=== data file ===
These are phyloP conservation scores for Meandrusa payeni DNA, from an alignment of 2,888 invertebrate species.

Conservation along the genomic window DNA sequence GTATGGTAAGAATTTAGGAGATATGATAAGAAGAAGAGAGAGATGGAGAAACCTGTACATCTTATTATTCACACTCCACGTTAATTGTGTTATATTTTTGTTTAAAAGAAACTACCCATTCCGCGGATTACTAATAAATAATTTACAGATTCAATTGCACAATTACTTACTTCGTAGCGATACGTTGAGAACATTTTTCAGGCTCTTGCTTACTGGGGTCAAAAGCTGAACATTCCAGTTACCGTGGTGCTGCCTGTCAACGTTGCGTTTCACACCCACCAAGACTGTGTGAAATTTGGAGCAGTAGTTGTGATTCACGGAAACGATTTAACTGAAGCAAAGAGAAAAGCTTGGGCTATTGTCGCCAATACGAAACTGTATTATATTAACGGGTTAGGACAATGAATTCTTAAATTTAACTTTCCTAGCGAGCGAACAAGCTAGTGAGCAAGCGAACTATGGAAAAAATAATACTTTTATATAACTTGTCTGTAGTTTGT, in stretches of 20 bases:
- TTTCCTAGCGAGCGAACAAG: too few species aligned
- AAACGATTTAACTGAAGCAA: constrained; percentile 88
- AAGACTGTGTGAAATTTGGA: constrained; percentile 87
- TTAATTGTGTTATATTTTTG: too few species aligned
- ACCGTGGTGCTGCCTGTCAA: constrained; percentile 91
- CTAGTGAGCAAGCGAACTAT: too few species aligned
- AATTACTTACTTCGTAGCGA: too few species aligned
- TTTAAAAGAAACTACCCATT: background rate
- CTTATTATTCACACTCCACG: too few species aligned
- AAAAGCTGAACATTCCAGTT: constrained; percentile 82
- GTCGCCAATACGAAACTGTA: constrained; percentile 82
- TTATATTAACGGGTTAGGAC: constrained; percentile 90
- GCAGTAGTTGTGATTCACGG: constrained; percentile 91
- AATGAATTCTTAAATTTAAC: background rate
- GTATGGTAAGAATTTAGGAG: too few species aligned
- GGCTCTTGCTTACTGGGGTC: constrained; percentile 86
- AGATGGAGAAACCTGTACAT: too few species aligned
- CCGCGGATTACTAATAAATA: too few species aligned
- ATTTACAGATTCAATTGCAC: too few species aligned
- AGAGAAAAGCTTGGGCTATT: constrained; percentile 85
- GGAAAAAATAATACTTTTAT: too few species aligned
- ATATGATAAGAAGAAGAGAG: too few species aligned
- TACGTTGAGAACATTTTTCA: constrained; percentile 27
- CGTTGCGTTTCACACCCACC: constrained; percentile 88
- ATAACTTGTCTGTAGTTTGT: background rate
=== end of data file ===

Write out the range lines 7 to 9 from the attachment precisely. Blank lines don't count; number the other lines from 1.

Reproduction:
- ACCGTGGTGCTGCCTGTCAA: constrained; percentile 91
- CTAGTGAGCAAGCGAACTAT: too few species aligned
- AATTACTTACTTCGTAGCGA: too few species aligned